By the time a young 26-year-old Charles Darwin visited the Galápagos in 1835, there had been three centuries of human interaction with the islands. The bizarre wildlife now shared their geologic oasis with pirates, whalers, fur sealers, convicts and castaways, but they had never been successfully settled. Although several non-endemic species like goats and rats had been introduced to the islands, Darwin found a nearly intact ecosystem largely unaffected by the hand of man. Not only was there an abundance of unique species, but identi able variation from island to island. He and others later theorized that the very diversity of species and subspecies illustrated how populations adapted to ecological niches.

On most islands of the Galápagos today, visitors follow a narrow band of marked trails where they discover the best known creatures of the coast, prohibited from personal inland exploration. On the weather-worn and lightly visited southernmost island of Española, the tourist trail leads past blue-footed boobies, edgling waved albatross and the bleached bones of earlier generations to a stunning vista of soaring seabirds and ragged coastline. Almost the entire world population of waved albatross live and breed on Española. They follow the shifting currents of the Humboldt and spend nearly half the year at sea feeding on squid. They return to Española in April to mate and raise their young. By December, they again take to the air and follow the Humboldt Current to their feeding grounds off the costs of Peru and Chile.



I experienced a raw and intimate connection to a place where the cycles of life and death are not hidden by walls of civilization, but experienced, naked and authentic, just metres and moments away. I watched as a suckling newborn sea lion pup drifted in and out of a peaceful sleep as the click of my camera introduced a modern sound to an ancient world. I was captivated by the inquisitive stare of a young waved albatross and the paternal dominance exhibited by a male sea lion patrolling his small section of sandy beach on an island speck in a massive ocean. A short distance away the broken wing of a struggling seabird foretold a certain death while an enthusiastic booby couple began their courtship with a silly display of affection. I cherished the eeting moments of simple observation knowing that species have come and gone, adapted and died, in a constant chain of interconnected events for millions of years without human witness.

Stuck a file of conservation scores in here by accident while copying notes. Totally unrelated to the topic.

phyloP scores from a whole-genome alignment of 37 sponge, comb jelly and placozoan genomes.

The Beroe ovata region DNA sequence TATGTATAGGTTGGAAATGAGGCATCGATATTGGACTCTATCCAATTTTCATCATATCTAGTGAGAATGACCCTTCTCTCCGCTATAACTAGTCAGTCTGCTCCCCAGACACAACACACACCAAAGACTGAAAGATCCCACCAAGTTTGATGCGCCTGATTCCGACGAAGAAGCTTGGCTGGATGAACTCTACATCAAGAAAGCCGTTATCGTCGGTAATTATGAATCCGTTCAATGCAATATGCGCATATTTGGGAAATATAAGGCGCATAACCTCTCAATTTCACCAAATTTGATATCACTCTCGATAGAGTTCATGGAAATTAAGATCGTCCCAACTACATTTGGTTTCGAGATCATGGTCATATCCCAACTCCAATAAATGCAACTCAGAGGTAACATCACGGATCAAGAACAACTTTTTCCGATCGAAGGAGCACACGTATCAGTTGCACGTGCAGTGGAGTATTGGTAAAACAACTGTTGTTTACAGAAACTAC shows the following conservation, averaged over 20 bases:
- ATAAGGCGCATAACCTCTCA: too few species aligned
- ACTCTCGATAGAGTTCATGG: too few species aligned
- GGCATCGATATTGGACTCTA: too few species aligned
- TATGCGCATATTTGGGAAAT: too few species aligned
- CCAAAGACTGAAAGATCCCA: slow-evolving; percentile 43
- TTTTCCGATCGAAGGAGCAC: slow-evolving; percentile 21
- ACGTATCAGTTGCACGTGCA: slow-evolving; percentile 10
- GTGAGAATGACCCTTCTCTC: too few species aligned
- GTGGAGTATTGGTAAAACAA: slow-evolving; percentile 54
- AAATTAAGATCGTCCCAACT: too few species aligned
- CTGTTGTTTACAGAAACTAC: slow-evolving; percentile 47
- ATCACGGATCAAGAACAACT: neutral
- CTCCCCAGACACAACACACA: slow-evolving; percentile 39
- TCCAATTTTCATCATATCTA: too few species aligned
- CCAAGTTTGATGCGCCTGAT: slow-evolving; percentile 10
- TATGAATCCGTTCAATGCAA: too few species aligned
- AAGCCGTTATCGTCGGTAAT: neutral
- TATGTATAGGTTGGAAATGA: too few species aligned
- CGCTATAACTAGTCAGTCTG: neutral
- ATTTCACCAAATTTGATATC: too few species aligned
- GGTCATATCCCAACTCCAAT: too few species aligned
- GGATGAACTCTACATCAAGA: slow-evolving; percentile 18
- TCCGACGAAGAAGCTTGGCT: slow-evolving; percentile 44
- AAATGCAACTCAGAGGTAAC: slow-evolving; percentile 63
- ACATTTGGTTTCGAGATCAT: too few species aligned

Annual tourism has grown from 40,000 visitors to over 140,000 in just the past 15 years, however. This worldwide interest has also swelled the resident population to over 30,000, accompanied by new predator populations of dogs and cats. New and potentially fatal diseases have arrived with humans and their pets. There is a now-constant ow of food, energy and resources to support this permanent colonization.

The place that inspired centuries of investigation, research and re ection into the very nature of our existence, may ultimately be destroyed by our very presence. The Galápagos is a unique and special world protected for millennia by its isolation. But now the islands are no longer feared, no longer a secret to a modern world with jet aircraft and the wealth to travel. Sometimes by intent, more often through ignorance, we are destroyers of worlds.